But then I see folk practices and traditions like the St. Joseph “House Selling Kit” and it does give me a skeezy feeling. Even the way people talk about the Brown Scapular gives me pause, and I’ve never read an argument for the promises that made it feel any more okay. I haven’t been able to pinpoint exactly why, but I think this article articulates my feelings very well. It helps to know that it’s okay to feel that way – that other people feel it too.

  2. The devil loves to distort beautiful Church practices and traditions. When Catholics inadvertently use these practices in a way that crosses the line into superstition, it weakens the body, and also promotes misinterpretation among Protestants and non-Christians, who then see Catholics and these practices as inherently superstition when, in fact, it’s the faulty way their being used that is superstitious. Thank you for reminding us to be vigilant against this.

  3. I did read the whole article but somehow I missed that paragraph. Not sure if it was added later or I just missed it. Either way, I’m surprised (and somewhat skeptical) to hear there are Trads who believe the Latin baptism confers extra sacramental graces on its recipient in some sort of superstitious manner. All the Trads I’ve ever known (admittedly not many) have been huge Church historians, particularly knowledgeable in the history of the last 600 years or so. And the teaching for what comprises a true and valid baptism has been clear for at least that long. Preferring one rite over another does not equal superstition.

    1. I’ve gone down an Internet rabbit hole (an admittedly dangerous past time) of priests who are exorcists and have a YouTube presence. Most of the comments saying the old rite works better were in that context.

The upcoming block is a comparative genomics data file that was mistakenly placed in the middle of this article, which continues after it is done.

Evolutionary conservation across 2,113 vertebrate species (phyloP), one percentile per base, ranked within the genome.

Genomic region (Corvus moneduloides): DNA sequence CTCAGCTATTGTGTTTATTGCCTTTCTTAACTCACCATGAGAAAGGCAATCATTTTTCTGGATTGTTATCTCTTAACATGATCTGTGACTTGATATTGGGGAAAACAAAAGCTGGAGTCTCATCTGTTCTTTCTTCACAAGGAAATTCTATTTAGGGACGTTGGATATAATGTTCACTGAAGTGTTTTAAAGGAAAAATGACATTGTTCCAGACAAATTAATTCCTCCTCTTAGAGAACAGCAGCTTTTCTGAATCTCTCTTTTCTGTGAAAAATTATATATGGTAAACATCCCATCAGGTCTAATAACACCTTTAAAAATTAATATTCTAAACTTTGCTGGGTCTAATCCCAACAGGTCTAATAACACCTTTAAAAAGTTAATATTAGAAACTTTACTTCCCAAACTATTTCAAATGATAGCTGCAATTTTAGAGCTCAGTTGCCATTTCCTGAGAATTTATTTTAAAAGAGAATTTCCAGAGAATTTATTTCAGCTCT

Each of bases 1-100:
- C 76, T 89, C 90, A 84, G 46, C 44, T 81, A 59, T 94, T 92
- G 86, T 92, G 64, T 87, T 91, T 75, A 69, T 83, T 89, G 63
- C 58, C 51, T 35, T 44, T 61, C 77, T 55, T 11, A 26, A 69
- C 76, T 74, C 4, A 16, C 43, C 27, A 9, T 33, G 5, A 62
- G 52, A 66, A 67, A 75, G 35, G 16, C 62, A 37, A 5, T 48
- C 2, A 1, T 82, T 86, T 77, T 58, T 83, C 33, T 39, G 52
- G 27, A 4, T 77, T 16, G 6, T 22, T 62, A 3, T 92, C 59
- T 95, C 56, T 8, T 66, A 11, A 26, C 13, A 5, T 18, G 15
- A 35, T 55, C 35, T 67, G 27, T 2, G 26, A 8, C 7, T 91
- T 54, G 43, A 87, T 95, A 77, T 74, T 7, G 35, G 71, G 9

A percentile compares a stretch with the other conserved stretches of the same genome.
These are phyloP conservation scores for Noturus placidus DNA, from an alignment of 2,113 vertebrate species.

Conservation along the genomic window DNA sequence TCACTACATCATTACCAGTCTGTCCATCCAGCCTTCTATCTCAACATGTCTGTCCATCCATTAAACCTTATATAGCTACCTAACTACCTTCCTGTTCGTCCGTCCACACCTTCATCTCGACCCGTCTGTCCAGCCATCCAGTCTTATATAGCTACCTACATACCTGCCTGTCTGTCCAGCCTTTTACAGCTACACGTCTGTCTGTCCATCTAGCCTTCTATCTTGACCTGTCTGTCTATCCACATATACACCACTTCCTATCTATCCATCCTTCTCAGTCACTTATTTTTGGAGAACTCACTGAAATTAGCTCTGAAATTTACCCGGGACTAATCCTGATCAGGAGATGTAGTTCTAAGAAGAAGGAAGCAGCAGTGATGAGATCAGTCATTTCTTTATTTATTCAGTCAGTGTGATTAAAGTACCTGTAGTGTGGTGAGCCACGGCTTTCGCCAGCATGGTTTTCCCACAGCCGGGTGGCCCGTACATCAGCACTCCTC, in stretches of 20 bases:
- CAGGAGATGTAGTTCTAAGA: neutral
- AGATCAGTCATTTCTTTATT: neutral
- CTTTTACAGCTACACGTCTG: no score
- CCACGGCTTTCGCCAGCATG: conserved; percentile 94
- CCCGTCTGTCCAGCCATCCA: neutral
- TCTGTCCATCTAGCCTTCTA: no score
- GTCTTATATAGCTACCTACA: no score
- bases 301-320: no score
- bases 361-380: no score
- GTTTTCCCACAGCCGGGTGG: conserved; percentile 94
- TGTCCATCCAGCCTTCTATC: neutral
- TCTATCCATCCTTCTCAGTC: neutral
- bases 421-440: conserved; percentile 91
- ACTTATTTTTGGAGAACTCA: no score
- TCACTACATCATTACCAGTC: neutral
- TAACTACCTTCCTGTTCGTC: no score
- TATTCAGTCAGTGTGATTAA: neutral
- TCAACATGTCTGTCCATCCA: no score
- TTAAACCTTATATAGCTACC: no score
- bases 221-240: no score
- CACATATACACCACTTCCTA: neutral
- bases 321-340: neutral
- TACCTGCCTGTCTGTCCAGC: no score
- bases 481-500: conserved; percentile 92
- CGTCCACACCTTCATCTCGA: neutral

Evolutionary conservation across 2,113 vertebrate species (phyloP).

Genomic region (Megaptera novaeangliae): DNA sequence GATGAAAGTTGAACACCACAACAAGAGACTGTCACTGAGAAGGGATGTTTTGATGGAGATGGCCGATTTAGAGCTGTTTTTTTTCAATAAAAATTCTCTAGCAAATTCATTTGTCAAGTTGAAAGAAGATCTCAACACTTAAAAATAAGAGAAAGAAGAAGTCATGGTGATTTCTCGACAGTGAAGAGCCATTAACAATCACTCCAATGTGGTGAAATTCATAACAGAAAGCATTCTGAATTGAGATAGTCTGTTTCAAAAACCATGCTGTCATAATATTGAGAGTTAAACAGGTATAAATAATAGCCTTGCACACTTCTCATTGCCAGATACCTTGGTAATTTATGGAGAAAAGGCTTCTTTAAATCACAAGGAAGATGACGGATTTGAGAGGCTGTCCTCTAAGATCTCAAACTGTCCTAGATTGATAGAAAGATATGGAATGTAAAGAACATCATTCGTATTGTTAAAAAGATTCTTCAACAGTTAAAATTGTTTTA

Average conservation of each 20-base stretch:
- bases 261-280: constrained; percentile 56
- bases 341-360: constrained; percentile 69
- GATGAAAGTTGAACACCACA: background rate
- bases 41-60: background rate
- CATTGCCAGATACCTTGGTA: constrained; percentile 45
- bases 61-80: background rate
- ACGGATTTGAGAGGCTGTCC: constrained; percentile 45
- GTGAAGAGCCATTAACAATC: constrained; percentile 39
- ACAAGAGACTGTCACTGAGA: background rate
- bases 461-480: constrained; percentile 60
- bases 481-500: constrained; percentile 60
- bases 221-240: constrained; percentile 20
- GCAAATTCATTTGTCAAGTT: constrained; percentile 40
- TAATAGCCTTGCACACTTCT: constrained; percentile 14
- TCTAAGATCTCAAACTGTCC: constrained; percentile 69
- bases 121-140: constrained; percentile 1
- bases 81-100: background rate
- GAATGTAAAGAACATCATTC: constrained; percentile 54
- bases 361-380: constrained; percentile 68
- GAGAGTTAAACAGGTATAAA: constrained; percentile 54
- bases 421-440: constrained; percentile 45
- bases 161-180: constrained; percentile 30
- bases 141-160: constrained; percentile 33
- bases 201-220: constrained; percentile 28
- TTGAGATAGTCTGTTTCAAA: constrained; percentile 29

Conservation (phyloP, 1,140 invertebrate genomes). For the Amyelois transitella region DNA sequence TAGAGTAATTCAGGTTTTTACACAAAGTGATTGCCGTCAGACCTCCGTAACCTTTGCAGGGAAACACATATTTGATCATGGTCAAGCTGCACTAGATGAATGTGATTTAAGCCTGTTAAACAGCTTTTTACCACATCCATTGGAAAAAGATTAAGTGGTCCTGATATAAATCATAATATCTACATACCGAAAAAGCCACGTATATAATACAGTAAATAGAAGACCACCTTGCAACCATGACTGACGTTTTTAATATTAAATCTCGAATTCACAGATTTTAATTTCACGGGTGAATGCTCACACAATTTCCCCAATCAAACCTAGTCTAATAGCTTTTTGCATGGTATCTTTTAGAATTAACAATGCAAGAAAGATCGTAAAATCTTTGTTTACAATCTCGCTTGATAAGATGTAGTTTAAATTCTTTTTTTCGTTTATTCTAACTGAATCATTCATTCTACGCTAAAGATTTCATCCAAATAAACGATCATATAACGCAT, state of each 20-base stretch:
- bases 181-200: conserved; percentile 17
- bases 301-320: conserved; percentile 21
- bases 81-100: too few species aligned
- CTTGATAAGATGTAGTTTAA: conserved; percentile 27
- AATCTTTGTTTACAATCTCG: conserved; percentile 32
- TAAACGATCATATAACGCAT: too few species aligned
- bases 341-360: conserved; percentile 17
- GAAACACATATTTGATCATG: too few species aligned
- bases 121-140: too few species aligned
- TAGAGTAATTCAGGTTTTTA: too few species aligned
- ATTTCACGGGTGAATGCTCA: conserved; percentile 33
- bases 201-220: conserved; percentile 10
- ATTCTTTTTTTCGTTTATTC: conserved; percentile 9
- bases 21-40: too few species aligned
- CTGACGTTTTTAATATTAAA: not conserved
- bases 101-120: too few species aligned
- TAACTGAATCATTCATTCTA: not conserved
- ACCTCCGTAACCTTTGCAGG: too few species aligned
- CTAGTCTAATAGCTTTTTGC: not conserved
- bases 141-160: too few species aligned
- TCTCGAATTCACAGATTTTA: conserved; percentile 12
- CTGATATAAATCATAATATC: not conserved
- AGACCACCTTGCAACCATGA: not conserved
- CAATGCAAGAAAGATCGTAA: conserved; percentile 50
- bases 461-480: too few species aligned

So, to be fair, it’s from a sampling of internet trads, which are probably the craziest subset. I have met a couple trads in person who were that level of crazy as well too (one of whom gave my dad a pamphlet detailing how Jews are evil and plotting world domination), though most of them seem more balanced and sincere.

  4. “I’ve heard the complaint that the “novus ordo” baptism just doesn’t have the same oomph as the extraordinary form. The older form has more references to exorcising the devil and sometimes involves blessed salt, and it is therefore allegedly more powerful.”

    Are there Trads who believe their style of baptism is more effective on the baptizee? I’ve never seen that stated anywhere. Afterall, it’s Catholicism 101 that, when a priest isn’t available, any believer can baptize a baby (or anyone else desirous of baptism) who is in danger of imminent death. That’s a codified Church teaching that predates Vatican II by many centuries, and the Trads love that history stuff.

    I’ve never been to a Latin Mass baptism, at least not that I can recall. But I can well believe it has more oomph. Not for the infant being baptized, but for everyone watching. I see it as a good thing and absolutely not superstition to be reminded more frequently and forcefully that the Devil is real and present in our world, if indeed that’s what they do at a Trad baptism.

    1. Did you read the whole article? She says the same thing you do about how it affects people right there at the end.

      I have heard people say the TLM one is “better” because it has certain exorcism prayers the NO one doesn’t. So yeah…some people do actually say/think that.